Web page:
Positive reviews of another person — those rated three or more stars on a five-star scale — will be posted immediately, but negative reviews will be held until the subject has time to review them. If someone refuses to register for the site, those negative reviews will be kept private indefinitely.
So the emerging caricature of Peeple as an app for stalkers and disgruntled exes may turn out to be wrong. It may actually be harder to harass people on Peeple than on existing social media platforms.
How have people reacted to Peeple?
The reaction has been swift and overwhelmingly negative. Across the internet, people have condemned the app as an invasion of privacy and an invitation to online harassment. So many people are angry about Peeple that the app recently became a trending topic on social media sites.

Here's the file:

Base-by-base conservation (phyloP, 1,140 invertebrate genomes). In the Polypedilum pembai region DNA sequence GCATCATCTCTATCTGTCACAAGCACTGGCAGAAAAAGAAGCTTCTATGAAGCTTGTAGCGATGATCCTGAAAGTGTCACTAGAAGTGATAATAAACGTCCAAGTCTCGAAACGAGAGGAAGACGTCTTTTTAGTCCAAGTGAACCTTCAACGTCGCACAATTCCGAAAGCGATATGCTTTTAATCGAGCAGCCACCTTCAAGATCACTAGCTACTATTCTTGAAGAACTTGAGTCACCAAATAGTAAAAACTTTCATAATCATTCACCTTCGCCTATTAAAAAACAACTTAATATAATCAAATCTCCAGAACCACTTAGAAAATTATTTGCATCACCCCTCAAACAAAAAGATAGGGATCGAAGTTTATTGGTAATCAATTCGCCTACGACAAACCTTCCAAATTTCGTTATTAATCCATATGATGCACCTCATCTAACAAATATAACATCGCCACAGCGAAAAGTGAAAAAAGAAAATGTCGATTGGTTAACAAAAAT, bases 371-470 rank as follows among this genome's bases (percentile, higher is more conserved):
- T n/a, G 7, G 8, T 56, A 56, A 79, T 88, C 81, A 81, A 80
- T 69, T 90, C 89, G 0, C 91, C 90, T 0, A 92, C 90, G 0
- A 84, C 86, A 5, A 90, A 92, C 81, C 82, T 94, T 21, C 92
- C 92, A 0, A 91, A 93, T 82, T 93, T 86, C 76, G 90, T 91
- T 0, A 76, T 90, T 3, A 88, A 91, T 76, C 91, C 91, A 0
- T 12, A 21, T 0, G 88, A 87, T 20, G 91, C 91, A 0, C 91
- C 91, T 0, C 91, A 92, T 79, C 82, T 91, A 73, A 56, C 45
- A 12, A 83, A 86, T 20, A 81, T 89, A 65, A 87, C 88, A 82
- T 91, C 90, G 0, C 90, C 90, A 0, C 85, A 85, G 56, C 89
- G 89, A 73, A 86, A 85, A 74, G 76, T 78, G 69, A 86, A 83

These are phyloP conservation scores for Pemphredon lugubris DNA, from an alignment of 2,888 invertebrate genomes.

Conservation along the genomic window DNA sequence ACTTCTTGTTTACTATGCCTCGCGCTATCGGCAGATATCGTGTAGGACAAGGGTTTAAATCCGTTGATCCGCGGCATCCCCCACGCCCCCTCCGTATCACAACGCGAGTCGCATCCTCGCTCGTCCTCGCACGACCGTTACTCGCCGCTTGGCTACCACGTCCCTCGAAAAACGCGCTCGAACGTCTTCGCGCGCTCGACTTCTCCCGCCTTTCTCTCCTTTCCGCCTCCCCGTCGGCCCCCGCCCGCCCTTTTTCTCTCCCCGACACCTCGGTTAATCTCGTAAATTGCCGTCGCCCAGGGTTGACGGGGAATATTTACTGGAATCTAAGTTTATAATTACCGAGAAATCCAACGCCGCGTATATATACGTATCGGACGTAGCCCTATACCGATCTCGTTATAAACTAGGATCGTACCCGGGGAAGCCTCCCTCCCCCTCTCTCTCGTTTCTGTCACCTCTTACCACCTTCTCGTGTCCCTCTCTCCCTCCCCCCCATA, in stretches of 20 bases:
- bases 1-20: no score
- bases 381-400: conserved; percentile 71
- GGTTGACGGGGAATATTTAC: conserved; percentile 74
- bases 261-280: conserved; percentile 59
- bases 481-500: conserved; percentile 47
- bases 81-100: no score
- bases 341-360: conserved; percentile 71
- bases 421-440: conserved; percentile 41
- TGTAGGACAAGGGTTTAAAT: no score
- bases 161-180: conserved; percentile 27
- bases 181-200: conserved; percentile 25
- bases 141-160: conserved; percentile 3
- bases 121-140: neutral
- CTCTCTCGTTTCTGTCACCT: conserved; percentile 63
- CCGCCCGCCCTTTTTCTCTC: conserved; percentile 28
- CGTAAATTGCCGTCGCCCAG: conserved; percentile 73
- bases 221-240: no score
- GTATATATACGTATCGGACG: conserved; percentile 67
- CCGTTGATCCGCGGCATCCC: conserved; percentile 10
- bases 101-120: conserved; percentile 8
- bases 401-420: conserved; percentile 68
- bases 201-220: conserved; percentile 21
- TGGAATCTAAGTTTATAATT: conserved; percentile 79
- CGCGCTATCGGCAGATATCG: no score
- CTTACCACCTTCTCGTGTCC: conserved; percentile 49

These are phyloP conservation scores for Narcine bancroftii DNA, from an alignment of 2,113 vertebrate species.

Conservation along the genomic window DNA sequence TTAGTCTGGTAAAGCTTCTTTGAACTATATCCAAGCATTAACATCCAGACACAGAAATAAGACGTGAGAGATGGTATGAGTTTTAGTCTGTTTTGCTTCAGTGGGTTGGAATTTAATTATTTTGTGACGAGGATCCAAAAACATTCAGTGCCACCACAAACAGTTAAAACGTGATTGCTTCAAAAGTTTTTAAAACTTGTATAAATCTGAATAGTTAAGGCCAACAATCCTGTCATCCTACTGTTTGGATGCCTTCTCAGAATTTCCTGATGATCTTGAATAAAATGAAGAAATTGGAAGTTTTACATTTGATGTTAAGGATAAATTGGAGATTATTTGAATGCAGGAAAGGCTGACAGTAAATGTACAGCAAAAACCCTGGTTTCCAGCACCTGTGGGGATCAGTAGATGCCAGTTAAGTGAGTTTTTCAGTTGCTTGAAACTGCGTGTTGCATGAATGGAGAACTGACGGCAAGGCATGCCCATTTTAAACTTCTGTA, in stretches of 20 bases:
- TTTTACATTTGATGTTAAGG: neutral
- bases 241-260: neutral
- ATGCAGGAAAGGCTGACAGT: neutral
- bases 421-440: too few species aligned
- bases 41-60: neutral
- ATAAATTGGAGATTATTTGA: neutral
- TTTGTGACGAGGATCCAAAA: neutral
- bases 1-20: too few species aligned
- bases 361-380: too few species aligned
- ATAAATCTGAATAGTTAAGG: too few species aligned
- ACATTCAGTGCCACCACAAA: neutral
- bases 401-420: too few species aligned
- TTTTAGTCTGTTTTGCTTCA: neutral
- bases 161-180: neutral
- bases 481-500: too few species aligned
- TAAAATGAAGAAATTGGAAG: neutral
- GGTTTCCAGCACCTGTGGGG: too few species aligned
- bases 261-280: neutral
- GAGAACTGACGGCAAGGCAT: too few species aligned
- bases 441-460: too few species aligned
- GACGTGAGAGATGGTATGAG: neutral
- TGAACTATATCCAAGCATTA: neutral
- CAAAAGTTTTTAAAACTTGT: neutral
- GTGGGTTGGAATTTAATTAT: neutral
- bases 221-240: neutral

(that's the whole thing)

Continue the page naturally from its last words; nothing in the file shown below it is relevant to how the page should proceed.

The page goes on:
The backlash has been so intense that Peeple has been trying to play damage control. "We hear you loud and clear," the company said in a Thursday Facebook post. "You want the option to opt in or opt out."
But no one seemed to be mollified. "This is not Yelp for people. This is a harassment tool for abusers," one commenter said.
"This app is a vicious and disgusting idea that can only cause harm," another added, describing the app as "the ugliest Pandora's box in internet history."
Has anyone built an app like this before?
The idea behind Peeple isn't really new, says Eric Goldman, a legal scholar who focuses on online privacy issues.
"For the grizzled internet veterans like me, I'm confused about why people are freaking about this idea," he says. "People reviewing other people for their personal behavior is a perennial topic."